Dry and Protected in New Hockey Gear
Hockey has been called the fastest game on Earth. Though fans of Jai Alai or Hurling may argue the point, it is certainly the fastest game where the players (not the balls, pucks or other objects) are self-propelled across a slick surface and not mechanically aided by a horse, car or some other instrument. The other major team sports (football, basketball, soccer and baseball) are virtually in slow motion by comparison. The speed of the game played on ice is definitely one of its biggest attractions. With speed, comes a degree of danger, which no doubt serves to heighten the attraction. Hockey can be a dangerous game as players race around the ice with sticks in hand on razor sharp skates. You need only ask NHL players like Erik Karlsson or Dave Bolland who both had their ankle tendons accidentally severed by skates over the last couple of seasons. Most older NHL hockey fans will quickly reference goaltender Clint Malarchuk who’s neck was horrifically cut by a blade back in 1989. Those who are squeamish should probably not watch the video below, but I offer it here for its shock value and for fans of blood and gore.
Regardless the level of hockey played, accidents do happen. I personally recall one men’s rec game a couple of years ago when I failed to put in my mouthguard. Without fail during my first shift an opposing players stick accidentally came up and caught me square in the chicklets. No major damage was done, but I headed directly to the change room to retrieve my guard and have tried not to play without one ever since. In my often client- facing career, it would not be good to show up looking like Bobby Clarke from the 70s, as much as the look may appeal to the ladies.
The danger associated with the game is also given as one of the main deterrents by parents thinking about signing up their children and a partial reason (#2 to cost) for a drop in minor hockey registration in Canada. There are plenty of documented stories, like the NHL ones above, of kids getting concussed or cut. With the aforementioned speed of the game these things are bound to happen. If we want to grow the game we’re going to have to come up with ways to make it safer; including developing better equipment. I’ve recently come across a company who’s doing it (full disclosure…I have received free products from the company to test and talk about). BASE360 and Garmatex have partnered to develop and market a new base layer product (tops, pants, shorts and socks), which incorporates cut-resistant Kevlar® in the “cut zones” around a player’s calves, ankles and wrists. This company also develops base layer clothing for speed skaters and law enforcement officers, which naturally adds to the sense of security you feel when wearing it. BODYARMOUR is a line specifically developed for sale through Canadian Tire.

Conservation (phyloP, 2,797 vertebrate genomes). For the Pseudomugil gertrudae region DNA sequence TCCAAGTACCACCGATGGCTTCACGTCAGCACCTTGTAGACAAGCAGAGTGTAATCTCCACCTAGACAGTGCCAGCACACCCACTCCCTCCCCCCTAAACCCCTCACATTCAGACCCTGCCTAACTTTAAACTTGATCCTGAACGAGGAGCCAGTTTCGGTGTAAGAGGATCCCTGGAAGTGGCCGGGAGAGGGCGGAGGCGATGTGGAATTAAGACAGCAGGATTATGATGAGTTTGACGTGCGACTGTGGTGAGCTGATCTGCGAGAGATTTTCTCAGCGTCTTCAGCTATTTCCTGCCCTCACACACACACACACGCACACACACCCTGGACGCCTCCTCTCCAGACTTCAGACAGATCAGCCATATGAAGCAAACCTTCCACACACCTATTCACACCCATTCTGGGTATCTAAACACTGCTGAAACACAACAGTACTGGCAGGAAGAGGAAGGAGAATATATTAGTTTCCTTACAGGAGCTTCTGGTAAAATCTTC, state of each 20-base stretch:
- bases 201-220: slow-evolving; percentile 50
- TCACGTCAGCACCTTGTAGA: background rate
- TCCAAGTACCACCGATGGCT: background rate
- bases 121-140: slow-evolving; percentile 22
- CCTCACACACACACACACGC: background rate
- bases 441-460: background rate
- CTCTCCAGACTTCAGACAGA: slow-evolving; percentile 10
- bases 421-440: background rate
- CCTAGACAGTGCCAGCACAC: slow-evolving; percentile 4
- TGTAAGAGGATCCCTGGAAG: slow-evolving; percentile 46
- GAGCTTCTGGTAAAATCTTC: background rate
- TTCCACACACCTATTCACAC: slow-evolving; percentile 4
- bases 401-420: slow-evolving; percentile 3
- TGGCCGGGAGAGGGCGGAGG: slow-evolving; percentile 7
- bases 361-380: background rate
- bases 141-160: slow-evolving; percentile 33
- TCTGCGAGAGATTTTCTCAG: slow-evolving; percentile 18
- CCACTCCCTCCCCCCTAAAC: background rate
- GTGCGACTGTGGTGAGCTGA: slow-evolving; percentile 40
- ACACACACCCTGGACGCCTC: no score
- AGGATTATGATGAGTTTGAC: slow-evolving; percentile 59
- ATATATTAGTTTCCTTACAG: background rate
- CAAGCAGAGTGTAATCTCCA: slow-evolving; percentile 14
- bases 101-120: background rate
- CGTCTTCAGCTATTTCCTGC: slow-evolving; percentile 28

Generally, a couple of the problems and complaints many athletes have with wearing protective equipment is the restrictiveness of it or the heat buildup caused by the additional layer. However, I can attest as a player (albeit far from professional calibre) who does more than his fair share of perspiring, Base360 actually cuts down on the amount of sweat you feel when you play. I usually only wear ratty sweat shorts and sleeveless base layer shirt under the rest of my gear, so I was initially hesitant to wear full length compression pants (with a built in jock, which goes without saying is another critical protective item) and a long sleeve shirt. I was amazed after my first game in the gear how relatively dry I was. I’m not sure where my normal buckets of sweat went, but they were not hanging from my arms or legs and the Base360 gear was dry as well. “Is this some sort of magic cloth?” I asked my perplexed self. The Devil has also taken to wearing the new gear and has likewise marvelled at how well it works as a base layer. As both a player and parent, I am comforted knowing we have the additional layer of protection against unintentional skate blade incidents. While he never encountered any issues, I certainly would have outfitted the Boy in this stuff had it been available when he played competitive hockey. To me this part seems like a no-brainer for the parents of any hockey player at any age. Maybe this type of gear (cost notwithstanding) should even be deemed required equipment just like neck and mount guards. Most kids are already wearing some type of base layer, so adding the extra protection of Kevlar® without adding extra bulk only makes sense. What price do you put on making sure your child is fully and properly protected knowing accidents do happen? I’m pleased to have been introduced to Base360 and encourage hockey moms, dads and players alike to try it out for themselves.